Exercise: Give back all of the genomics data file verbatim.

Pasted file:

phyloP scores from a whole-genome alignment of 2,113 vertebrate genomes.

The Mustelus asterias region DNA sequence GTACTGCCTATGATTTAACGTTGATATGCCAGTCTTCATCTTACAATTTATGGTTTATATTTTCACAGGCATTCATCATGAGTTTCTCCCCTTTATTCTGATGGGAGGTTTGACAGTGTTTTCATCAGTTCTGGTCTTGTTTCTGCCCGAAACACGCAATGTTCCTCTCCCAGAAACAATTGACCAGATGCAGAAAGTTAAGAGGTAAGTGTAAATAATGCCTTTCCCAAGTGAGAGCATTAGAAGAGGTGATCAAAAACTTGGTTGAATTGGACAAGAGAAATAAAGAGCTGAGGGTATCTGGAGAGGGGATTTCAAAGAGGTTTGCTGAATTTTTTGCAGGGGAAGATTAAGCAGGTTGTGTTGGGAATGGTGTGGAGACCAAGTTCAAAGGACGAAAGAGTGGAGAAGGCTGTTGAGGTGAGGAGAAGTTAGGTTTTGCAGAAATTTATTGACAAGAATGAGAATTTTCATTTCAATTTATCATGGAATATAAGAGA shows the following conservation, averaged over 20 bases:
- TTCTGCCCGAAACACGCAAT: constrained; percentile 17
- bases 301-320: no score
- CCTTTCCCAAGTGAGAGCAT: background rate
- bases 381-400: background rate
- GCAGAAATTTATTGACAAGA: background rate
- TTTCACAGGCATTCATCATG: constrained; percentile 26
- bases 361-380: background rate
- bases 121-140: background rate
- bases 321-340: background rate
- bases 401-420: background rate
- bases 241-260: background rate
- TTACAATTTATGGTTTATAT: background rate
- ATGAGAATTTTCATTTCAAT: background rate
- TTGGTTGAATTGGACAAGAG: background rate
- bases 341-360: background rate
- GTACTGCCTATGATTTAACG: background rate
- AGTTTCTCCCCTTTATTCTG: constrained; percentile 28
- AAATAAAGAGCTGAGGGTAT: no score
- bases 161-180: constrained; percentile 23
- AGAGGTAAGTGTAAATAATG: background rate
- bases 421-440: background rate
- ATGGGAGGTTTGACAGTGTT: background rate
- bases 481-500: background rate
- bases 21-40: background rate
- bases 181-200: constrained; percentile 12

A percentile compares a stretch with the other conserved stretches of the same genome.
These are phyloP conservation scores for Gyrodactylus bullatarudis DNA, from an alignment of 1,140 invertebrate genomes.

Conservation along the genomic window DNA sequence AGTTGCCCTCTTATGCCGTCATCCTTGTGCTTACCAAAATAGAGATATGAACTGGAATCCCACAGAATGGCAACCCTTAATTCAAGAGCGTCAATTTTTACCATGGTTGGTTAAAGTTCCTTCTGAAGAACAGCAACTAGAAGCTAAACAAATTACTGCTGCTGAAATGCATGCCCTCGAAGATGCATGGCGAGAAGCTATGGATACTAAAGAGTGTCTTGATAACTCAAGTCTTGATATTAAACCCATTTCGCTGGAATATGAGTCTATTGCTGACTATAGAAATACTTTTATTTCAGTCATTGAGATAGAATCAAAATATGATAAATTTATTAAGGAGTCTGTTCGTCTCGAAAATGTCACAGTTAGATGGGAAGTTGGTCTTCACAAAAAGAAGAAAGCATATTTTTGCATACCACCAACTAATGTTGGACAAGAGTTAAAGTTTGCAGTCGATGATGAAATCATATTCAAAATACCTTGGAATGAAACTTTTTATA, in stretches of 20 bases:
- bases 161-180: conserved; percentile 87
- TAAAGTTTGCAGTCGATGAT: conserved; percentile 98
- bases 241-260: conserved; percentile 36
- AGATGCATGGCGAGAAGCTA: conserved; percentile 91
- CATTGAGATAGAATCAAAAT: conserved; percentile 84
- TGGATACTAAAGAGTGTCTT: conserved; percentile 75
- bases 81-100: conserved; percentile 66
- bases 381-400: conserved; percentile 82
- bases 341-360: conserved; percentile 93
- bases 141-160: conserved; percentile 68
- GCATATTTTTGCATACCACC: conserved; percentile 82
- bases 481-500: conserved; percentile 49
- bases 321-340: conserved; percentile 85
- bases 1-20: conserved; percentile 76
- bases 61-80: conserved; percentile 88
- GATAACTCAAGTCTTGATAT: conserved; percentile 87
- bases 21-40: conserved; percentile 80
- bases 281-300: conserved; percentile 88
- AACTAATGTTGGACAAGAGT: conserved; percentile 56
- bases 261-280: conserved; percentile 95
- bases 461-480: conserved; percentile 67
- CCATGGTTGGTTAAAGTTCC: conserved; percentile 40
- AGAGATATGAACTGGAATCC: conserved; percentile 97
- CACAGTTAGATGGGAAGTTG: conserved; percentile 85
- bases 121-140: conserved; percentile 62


phyloP scores from a whole-genome alignment of 2,113 vertebrate genomes.

The Mustelus asterias region DNA sequence GTACTGCCTATGATTTAACGTTGATATGCCAGTCTTCATCTTACAATTTATGGTTTATATTTTCACAGGCATTCATCATGAGTTTCTCCCCTTTATTCTGATGGGAGGTTTGACAGTGTTTTCATCAGTTCTGGTCTTGTTTCTGCCCGAAACACGCAATGTTCCTCTCCCAGAAACAATTGACCAGATGCAGAAAGTTAAGAGGTAAGTGTAAATAATGCCTTTCCCAAGTGAGAGCATTAGAAGAGGTGATCAAAAACTTGGTTGAATTGGACAAGAGAAATAAAGAGCTGAGGGTATCTGGAGAGGGGATTTCAAAGAGGTTTGCTGAATTTTTTGCAGGGGAAGATTAAGCAGGTTGTGTTGGGAATGGTGTGGAGACCAAGTTCAAAGGACGAAAGAGTGGAGAAGGCTGTTGAGGTGAGGAGAAGTTAGGTTTTGCAGAAATTTATTGACAAGAATGAGAATTTTCATTTCAATTTATCATGGAATATAAGAGA shows the following conservation, averaged over 20 bases:
- TTCTGCCCGAAACACGCAAT: constrained; percentile 17
- bases 301-320: no score
- CCTTTCCCAAGTGAGAGCAT: background rate
- bases 381-400: background rate
- GCAGAAATTTATTGACAAGA: background rate
- TTTCACAGGCATTCATCATG: constrained; percentile 26
- bases 361-380: background rate
- bases 121-140: background rate
- bases 321-340: background rate
- bases 401-420: background rate
- bases 241-260: background rate
- TTACAATTTATGGTTTATAT: background rate
- ATGAGAATTTTCATTTCAAT: background rate
- TTGGTTGAATTGGACAAGAG: background rate
- bases 341-360: background rate
- GTACTGCCTATGATTTAACG: background rate
- AGTTTCTCCCCTTTATTCTG: constrained; percentile 28
- AAATAAAGAGCTGAGGGTAT: no score
- bases 161-180: constrained; percentile 23
- AGAGGTAAGTGTAAATAATG: background rate
- bases 421-440: background rate
- ATGGGAGGTTTGACAGTGTT: background rate
- bases 481-500: background rate
- bases 21-40: background rate
- bases 181-200: constrained; percentile 12

A percentile compares a stretch with the other conserved stretches of the same genome.
These are phyloP conservation scores for Gyrodactylus bullatarudis DNA, from an alignment of 1,140 invertebrate genomes.

Conservation along the genomic window DNA sequence AGTTGCCCTCTTATGCCGTCATCCTTGTGCTTACCAAAATAGAGATATGAACTGGAATCCCACAGAATGGCAACCCTTAATTCAAGAGCGTCAATTTTTACCATGGTTGGTTAAAGTTCCTTCTGAAGAACAGCAACTAGAAGCTAAACAAATTACTGCTGCTGAAATGCATGCCCTCGAAGATGCATGGCGAGAAGCTATGGATACTAAAGAGTGTCTTGATAACTCAAGTCTTGATATTAAACCCATTTCGCTGGAATATGAGTCTATTGCTGACTATAGAAATACTTTTATTTCAGTCATTGAGATAGAATCAAAATATGATAAATTTATTAAGGAGTCTGTTCGTCTCGAAAATGTCACAGTTAGATGGGAAGTTGGTCTTCACAAAAAGAAGAAAGCATATTTTTGCATACCACCAACTAATGTTGGACAAGAGTTAAAGTTTGCAGTCGATGATGAAATCATATTCAAAATACCTTGGAATGAAACTTTTTATA, in stretches of 20 bases:
- bases 161-180: conserved; percentile 87
- TAAAGTTTGCAGTCGATGAT: conserved; percentile 98
- bases 241-260: conserved; percentile 36
- AGATGCATGGCGAGAAGCTA: conserved; percentile 91
- CATTGAGATAGAATCAAAAT: conserved; percentile 84
- TGGATACTAAAGAGTGTCTT: conserved; percentile 75
- bases 81-100: conserved; percentile 66
- bases 381-400: conserved; percentile 82
- bases 341-360: conserved; percentile 93
- bases 141-160: conserved; percentile 68
- GCATATTTTTGCATACCACC: conserved; percentile 82
- bases 481-500: conserved; percentile 49
- bases 321-340: conserved; percentile 85
- bases 1-20: conserved; percentile 76
- bases 61-80: conserved; percentile 88
- GATAACTCAAGTCTTGATAT: conserved; percentile 87
- bases 21-40: conserved; percentile 80
- bases 281-300: conserved; percentile 88
- AACTAATGTTGGACAAGAGT: conserved; percentile 56
- bases 261-280: conserved; percentile 95
- bases 461-480: conserved; percentile 67
- CCATGGTTGGTTAAAGTTCC: conserved; percentile 40
- AGAGATATGAACTGGAATCC: conserved; percentile 97
- CACAGTTAGATGGGAAGTTG: conserved; percentile 85
- bases 121-140: conserved; percentile 62